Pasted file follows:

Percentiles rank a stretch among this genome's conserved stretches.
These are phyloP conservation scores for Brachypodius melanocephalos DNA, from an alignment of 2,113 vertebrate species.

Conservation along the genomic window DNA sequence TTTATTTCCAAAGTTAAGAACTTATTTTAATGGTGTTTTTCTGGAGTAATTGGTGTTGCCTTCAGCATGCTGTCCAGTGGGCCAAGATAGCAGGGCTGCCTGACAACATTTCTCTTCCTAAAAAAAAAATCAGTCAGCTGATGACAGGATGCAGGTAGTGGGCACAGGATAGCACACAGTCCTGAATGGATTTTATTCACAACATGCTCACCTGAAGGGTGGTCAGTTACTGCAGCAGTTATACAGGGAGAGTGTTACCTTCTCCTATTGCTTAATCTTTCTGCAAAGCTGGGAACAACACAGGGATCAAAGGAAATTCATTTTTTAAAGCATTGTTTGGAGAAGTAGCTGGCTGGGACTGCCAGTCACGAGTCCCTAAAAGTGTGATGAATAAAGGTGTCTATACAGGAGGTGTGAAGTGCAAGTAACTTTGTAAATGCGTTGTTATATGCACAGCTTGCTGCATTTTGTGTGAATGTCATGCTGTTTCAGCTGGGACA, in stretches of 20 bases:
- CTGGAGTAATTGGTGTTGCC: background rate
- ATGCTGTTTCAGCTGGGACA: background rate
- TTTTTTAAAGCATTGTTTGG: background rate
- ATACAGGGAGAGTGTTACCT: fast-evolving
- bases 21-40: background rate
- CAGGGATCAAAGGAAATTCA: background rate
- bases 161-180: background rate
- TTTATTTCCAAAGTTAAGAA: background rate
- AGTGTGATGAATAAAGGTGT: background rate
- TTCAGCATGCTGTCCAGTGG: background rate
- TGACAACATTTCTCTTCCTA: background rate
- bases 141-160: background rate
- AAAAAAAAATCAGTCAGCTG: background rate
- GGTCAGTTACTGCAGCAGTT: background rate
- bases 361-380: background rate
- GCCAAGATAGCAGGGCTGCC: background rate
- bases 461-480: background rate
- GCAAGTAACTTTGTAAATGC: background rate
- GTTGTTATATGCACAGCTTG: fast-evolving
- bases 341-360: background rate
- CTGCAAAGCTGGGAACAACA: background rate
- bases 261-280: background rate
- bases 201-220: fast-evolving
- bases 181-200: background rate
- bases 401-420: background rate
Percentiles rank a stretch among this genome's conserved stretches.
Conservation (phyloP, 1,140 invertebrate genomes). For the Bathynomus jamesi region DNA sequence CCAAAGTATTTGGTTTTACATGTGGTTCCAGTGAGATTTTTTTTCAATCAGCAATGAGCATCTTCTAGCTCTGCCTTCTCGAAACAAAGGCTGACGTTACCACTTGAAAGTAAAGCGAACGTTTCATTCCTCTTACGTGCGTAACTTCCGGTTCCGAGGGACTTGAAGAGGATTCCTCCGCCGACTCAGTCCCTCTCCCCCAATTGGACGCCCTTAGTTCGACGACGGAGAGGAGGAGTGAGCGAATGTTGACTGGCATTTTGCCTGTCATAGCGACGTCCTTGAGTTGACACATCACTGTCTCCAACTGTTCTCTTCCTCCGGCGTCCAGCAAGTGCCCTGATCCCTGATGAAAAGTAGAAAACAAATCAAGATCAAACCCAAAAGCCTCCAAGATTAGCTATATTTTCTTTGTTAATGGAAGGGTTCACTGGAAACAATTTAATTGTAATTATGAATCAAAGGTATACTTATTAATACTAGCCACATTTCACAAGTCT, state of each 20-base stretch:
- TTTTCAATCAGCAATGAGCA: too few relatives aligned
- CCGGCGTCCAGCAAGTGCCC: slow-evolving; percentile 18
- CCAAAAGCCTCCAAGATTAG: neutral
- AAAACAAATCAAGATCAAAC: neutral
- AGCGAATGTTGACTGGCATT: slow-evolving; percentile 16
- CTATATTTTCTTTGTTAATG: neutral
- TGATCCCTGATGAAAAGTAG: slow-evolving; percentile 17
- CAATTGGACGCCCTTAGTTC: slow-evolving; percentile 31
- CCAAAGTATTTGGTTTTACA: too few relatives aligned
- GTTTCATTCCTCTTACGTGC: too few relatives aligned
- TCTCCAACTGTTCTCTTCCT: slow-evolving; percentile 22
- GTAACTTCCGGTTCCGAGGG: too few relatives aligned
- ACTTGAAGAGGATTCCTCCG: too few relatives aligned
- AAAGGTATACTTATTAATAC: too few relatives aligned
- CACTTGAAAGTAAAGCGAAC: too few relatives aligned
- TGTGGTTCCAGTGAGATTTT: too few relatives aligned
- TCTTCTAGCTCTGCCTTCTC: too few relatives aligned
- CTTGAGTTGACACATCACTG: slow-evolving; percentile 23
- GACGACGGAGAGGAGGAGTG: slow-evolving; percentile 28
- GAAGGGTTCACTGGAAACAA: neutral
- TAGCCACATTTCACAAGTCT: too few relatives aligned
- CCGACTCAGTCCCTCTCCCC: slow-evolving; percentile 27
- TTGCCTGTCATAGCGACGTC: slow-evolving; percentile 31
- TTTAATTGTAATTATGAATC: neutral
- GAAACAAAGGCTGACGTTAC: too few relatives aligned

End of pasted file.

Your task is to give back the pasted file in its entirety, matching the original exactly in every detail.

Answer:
Percentiles rank a stretch among this genome's conserved stretches.
These are phyloP conservation scores for Brachypodius melanocephalos DNA, from an alignment of 2,113 vertebrate species.

Conservation along the genomic window DNA sequence TTTATTTCCAAAGTTAAGAACTTATTTTAATGGTGTTTTTCTGGAGTAATTGGTGTTGCCTTCAGCATGCTGTCCAGTGGGCCAAGATAGCAGGGCTGCCTGACAACATTTCTCTTCCTAAAAAAAAAATCAGTCAGCTGATGACAGGATGCAGGTAGTGGGCACAGGATAGCACACAGTCCTGAATGGATTTTATTCACAACATGCTCACCTGAAGGGTGGTCAGTTACTGCAGCAGTTATACAGGGAGAGTGTTACCTTCTCCTATTGCTTAATCTTTCTGCAAAGCTGGGAACAACACAGGGATCAAAGGAAATTCATTTTTTAAAGCATTGTTTGGAGAAGTAGCTGGCTGGGACTGCCAGTCACGAGTCCCTAAAAGTGTGATGAATAAAGGTGTCTATACAGGAGGTGTGAAGTGCAAGTAACTTTGTAAATGCGTTGTTATATGCACAGCTTGCTGCATTTTGTGTGAATGTCATGCTGTTTCAGCTGGGACA, in stretches of 20 bases:
- CTGGAGTAATTGGTGTTGCC: background rate
- ATGCTGTTTCAGCTGGGACA: background rate
- TTTTTTAAAGCATTGTTTGG: background rate
- ATACAGGGAGAGTGTTACCT: fast-evolving
- bases 21-40: background rate
- CAGGGATCAAAGGAAATTCA: background rate
- bases 161-180: background rate
- TTTATTTCCAAAGTTAAGAA: background rate
- AGTGTGATGAATAAAGGTGT: background rate
- TTCAGCATGCTGTCCAGTGG: background rate
- TGACAACATTTCTCTTCCTA: background rate
- bases 141-160: background rate
- AAAAAAAAATCAGTCAGCTG: background rate
- GGTCAGTTACTGCAGCAGTT: background rate
- bases 361-380: background rate
- GCCAAGATAGCAGGGCTGCC: background rate
- bases 461-480: background rate
- GCAAGTAACTTTGTAAATGC: background rate
- GTTGTTATATGCACAGCTTG: fast-evolving
- bases 341-360: background rate
- CTGCAAAGCTGGGAACAACA: background rate
- bases 261-280: background rate
- bases 201-220: fast-evolving
- bases 181-200: background rate
- bases 401-420: background rate
Percentiles rank a stretch among this genome's conserved stretches.
Conservation (phyloP, 1,140 invertebrate genomes). For the Bathynomus jamesi region DNA sequence CCAAAGTATTTGGTTTTACATGTGGTTCCAGTGAGATTTTTTTTCAATCAGCAATGAGCATCTTCTAGCTCTGCCTTCTCGAAACAAAGGCTGACGTTACCACTTGAAAGTAAAGCGAACGTTTCATTCCTCTTACGTGCGTAACTTCCGGTTCCGAGGGACTTGAAGAGGATTCCTCCGCCGACTCAGTCCCTCTCCCCCAATTGGACGCCCTTAGTTCGACGACGGAGAGGAGGAGTGAGCGAATGTTGACTGGCATTTTGCCTGTCATAGCGACGTCCTTGAGTTGACACATCACTGTCTCCAACTGTTCTCTTCCTCCGGCGTCCAGCAAGTGCCCTGATCCCTGATGAAAAGTAGAAAACAAATCAAGATCAAACCCAAAAGCCTCCAAGATTAGCTATATTTTCTTTGTTAATGGAAGGGTTCACTGGAAACAATTTAATTGTAATTATGAATCAAAGGTATACTTATTAATACTAGCCACATTTCACAAGTCT, state of each 20-base stretch:
- TTTTCAATCAGCAATGAGCA: too few relatives aligned
- CCGGCGTCCAGCAAGTGCCC: slow-evolving; percentile 18
- CCAAAAGCCTCCAAGATTAG: neutral
- AAAACAAATCAAGATCAAAC: neutral
- AGCGAATGTTGACTGGCATT: slow-evolving; percentile 16
- CTATATTTTCTTTGTTAATG: neutral
- TGATCCCTGATGAAAAGTAG: slow-evolving; percentile 17
- CAATTGGACGCCCTTAGTTC: slow-evolving; percentile 31
- CCAAAGTATTTGGTTTTACA: too few relatives aligned
- GTTTCATTCCTCTTACGTGC: too few relatives aligned
- TCTCCAACTGTTCTCTTCCT: slow-evolving; percentile 22
- GTAACTTCCGGTTCCGAGGG: too few relatives aligned
- ACTTGAAGAGGATTCCTCCG: too few relatives aligned
- AAAGGTATACTTATTAATAC: too few relatives aligned
- CACTTGAAAGTAAAGCGAAC: too few relatives aligned
- TGTGGTTCCAGTGAGATTTT: too few relatives aligned
- TCTTCTAGCTCTGCCTTCTC: too few relatives aligned
- CTTGAGTTGACACATCACTG: slow-evolving; percentile 23
- GACGACGGAGAGGAGGAGTG: slow-evolving; percentile 28
- GAAGGGTTCACTGGAAACAA: neutral
- TAGCCACATTTCACAAGTCT: too few relatives aligned
- CCGACTCAGTCCCTCTCCCC: slow-evolving; percentile 27
- TTGCCTGTCATAGCGACGTC: slow-evolving; percentile 31
- TTTAATTGTAATTATGAATC: neutral
- GAAACAAAGGCTGACGTTAC: too few relatives aligned